AE is a serious disease with a greater than 90% mortality rate in untreated patients [6]. The symptomatology of AE depends on the affected organ, cyst size and location of the cyst expanding interaction with adjacent organs. AE most often affects the liver (98% of all cases), and the infection is usually clinically silent for many years [7]. The clinical symptoms usually develop after a long incubation period (5–15 years) [3]. Without adequate treatment, AE grows slowly and progressively in the liver, which is why treatment with curative intent should be attempted whenever possible [8]. Large cysts resemble invasively growing tumours and may cause abdominal pain, jaundice, and hepatic vein thrombosis with portal hypertension [7]. For hepatic AE, hepatectomy offers the only curative treatment if the lesions are completely resectable at their location of origin and liver function would be well preserved by this procedure [9]. In many cases, unfortunately, complete resection is not feasible at the time of diagnosis. In the case of hepatectomy for a large AE lesion, it is important to drain the cyst and have a good surgical view. Determining the placement of the IVC, hepatic vein, portal vein, hepatic artery, and bile duct before surgery and not hesitating to convert to reduction surgery are also important. Even in cases in which complete resection is not feasible, reduction surgery followed by ABZ therapy can lead to long-term survival. According to the report by Kawamura et al., a 92.8% rate of 15-year overall survival was achieved in patients with reduction surgery (more than 90% reduction of the lesion) followed by lifelong ABZ therapy [10]. Because our patient had a positive surgical margin, he will take ABZ for life.

Hepatic AE with cardiac involvement is extremely rare. It can occur by two pathways: direct invasion and haemodynamic metastasis. In our case, direct invasion from the hepatic lesion through the diaphragm was suggested by the radiological findings. To the best of our knowledge, there are only four reported cases of hepatic AE with cardiac involvement (Table 2) [11,12,13,14]. The reported cases were treated with surgery alone or ABZ alone.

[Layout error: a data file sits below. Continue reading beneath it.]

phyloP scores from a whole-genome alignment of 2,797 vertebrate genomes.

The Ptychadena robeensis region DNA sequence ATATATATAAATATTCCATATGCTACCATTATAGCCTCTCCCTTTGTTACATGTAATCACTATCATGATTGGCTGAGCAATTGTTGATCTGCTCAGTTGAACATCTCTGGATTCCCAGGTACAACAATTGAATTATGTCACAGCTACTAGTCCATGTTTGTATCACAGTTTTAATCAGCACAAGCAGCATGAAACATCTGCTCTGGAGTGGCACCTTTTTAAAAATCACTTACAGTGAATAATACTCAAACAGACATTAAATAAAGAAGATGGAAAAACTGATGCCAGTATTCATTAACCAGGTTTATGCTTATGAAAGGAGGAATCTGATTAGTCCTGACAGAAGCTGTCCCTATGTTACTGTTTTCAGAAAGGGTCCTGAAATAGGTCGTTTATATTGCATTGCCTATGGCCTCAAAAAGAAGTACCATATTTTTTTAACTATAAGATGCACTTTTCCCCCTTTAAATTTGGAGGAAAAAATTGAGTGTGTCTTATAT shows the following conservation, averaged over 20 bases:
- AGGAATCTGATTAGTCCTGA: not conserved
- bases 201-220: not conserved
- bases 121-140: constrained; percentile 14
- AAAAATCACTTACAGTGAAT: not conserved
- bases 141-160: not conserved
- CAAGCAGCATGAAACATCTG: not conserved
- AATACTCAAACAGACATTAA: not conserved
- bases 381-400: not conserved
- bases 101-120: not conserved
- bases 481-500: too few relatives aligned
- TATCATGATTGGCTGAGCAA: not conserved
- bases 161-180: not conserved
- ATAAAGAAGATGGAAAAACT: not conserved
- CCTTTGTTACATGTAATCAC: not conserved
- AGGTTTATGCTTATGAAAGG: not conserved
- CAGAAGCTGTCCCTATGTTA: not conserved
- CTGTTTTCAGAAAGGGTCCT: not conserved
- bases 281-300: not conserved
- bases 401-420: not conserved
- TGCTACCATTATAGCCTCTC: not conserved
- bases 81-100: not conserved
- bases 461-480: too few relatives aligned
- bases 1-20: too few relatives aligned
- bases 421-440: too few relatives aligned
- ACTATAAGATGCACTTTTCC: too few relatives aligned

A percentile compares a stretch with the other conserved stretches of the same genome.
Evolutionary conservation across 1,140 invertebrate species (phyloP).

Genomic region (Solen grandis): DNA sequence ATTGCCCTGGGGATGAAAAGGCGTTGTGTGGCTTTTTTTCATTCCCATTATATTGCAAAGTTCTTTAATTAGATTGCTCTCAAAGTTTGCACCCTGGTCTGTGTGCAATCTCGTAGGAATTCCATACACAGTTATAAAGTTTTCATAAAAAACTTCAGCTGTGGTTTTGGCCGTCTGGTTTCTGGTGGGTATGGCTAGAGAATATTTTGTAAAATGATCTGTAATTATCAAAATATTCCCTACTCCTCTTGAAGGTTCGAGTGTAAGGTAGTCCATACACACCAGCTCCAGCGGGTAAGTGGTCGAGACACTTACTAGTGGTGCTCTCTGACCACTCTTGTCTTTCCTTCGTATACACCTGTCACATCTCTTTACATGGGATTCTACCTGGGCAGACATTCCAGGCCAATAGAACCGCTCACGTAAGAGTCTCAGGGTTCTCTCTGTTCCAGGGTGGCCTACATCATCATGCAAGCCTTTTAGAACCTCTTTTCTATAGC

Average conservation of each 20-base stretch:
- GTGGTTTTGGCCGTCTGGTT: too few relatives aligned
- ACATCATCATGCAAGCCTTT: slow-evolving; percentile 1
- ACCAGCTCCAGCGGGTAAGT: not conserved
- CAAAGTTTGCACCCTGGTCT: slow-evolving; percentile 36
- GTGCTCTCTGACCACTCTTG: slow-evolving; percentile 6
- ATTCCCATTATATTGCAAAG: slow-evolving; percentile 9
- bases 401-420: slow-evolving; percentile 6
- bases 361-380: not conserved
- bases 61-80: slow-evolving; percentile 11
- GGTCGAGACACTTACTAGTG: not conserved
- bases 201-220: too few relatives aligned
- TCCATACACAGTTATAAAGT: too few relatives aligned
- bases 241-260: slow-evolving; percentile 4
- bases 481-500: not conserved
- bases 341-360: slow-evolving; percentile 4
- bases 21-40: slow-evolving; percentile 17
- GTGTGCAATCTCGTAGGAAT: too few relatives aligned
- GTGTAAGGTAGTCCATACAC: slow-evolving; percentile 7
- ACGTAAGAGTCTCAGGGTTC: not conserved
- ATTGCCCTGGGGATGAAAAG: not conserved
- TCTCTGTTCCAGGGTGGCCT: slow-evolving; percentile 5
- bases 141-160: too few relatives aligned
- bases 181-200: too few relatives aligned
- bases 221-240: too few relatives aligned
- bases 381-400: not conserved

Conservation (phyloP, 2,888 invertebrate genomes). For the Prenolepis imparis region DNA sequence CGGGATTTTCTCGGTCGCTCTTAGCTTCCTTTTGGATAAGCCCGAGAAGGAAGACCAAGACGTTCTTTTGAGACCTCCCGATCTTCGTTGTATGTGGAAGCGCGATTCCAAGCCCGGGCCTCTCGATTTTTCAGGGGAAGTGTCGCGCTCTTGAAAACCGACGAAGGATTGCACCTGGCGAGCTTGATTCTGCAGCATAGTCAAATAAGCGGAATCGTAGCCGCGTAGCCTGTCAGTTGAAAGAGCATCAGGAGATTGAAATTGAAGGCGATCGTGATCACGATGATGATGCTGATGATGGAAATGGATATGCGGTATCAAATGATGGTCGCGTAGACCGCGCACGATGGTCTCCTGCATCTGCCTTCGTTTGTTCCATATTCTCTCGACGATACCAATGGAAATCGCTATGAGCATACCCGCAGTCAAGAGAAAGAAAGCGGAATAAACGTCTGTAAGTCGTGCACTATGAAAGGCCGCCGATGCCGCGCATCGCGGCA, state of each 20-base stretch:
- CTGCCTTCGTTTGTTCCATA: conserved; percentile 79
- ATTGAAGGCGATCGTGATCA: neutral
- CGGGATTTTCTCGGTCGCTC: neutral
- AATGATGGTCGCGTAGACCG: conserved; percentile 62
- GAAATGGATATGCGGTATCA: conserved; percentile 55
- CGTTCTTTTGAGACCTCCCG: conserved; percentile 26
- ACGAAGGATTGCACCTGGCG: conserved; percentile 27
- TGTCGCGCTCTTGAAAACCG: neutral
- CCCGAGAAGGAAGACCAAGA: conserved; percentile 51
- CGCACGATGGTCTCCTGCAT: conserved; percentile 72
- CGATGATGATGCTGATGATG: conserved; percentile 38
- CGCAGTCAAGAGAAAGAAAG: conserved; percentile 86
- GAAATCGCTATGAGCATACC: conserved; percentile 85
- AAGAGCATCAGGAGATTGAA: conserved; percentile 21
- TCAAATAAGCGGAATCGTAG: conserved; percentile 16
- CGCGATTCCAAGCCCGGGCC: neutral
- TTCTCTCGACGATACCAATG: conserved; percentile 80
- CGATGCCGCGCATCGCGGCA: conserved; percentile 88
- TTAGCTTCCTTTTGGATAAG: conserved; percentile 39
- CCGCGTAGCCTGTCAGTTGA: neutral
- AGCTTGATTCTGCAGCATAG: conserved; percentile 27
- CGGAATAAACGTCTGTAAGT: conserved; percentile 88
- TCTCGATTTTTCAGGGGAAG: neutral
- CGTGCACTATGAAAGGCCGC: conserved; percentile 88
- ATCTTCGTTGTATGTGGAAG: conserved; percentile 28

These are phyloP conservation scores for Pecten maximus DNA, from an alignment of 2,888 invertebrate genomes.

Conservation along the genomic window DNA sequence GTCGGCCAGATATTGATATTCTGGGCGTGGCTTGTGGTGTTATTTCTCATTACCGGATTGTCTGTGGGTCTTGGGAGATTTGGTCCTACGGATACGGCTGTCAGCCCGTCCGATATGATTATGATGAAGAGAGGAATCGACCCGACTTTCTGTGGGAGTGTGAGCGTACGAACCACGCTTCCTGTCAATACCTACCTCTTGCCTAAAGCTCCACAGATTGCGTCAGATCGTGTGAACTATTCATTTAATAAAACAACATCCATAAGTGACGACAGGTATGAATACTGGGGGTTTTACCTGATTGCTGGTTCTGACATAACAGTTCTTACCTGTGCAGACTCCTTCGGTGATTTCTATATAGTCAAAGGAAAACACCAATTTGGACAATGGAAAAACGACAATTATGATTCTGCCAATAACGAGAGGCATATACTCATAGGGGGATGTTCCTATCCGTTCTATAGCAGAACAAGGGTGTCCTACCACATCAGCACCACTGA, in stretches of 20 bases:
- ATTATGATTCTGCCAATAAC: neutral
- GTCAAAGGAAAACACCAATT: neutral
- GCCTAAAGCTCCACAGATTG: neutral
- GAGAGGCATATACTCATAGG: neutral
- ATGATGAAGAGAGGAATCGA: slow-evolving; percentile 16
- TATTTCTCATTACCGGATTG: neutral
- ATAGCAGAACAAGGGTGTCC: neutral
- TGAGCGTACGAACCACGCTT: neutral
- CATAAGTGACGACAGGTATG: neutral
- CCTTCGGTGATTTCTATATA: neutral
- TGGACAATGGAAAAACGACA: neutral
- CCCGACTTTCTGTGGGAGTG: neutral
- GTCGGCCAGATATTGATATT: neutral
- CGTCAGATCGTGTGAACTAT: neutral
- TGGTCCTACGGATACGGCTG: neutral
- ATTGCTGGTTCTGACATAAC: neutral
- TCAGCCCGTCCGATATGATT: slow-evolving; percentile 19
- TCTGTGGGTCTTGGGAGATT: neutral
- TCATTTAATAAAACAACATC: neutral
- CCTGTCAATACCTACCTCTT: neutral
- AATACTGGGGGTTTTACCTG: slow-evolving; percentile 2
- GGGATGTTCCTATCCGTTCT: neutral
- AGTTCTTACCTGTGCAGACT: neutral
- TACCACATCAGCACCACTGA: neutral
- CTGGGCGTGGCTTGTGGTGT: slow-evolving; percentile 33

Table 2 Reported hepatic AE with cardiac involvement

The first case of cardiac alveolar echinococcosis was recently published [15]. The patient was a 31-year-old woman who had cardiac AE in the right atrium with IVC invasion and cerebral lesion. Open-heart surgery was performed, and the patient was alive after more than 1 year. This result suggests the efficacy of surgical treatment for cardiac lesions.

This is the first report of hepatic AE with cardiac involvement treated by the combination of surgery and ABZ. Even in cases like this, a surgical procedure with postoperative ABZ can be a useful treatment.

Conclusion

This is the first report of (extremely rare) hepatic AE with cardiac involvement that was treated with surgery and ABZ. Even in the case of cardiac involvement, surgery followed by ABZ can be a promising treatment.

Availability of data and materials

Not applicable.

Abbreviations

ABZ:

Albendazole

AE:

Alveolar echinococcosis

CE:

Cystic echinococcosis

CT:

Computed tomography

ELISA:

Enzyme-linked immunosorbent assay

IVC:

Inferior vena cava

MRI:

Magnetic resonance imaging

POD:

Postoperative day

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Contributions

Conception and design of the study: YY, YS, and TK. Acquisition of data: YY. Drafting of the manuscript: YY, YS and TK. Critical revision of the manuscript for important intellectual content: AN, YA, TO, TK, HK, TO, and TM. Study supervision: YS, TK and AT. All authors read and approved the final manuscript.

Corresponding authors

Correspondence to Yoichi Yamamoto or Yuzuru Sakamoto.

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The study was approved by the Ethics Committee of Hokkaido University Hospital. All procedures performed in human participants were in accordance with the ethical standards of the institutional and/or national research committee and with the 1964 Declaration of Helsinki and its later amendments or comparable ethical standards.

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Yamamoto, Y., Sakamoto, Y., Kamiyama, T. et al. A case of alveolar echinococcosis in the liver that ruptured into the pericardium treated by a combination of hepatectomy and albendazole. surg case rep 8, 63 (2022). https://doi.org/10.1186/s40792-022-01417-6

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Keywords

  • Alveolar echinococcus
  • Cardiac
  • Liver
  • Surgery
  • Albendazole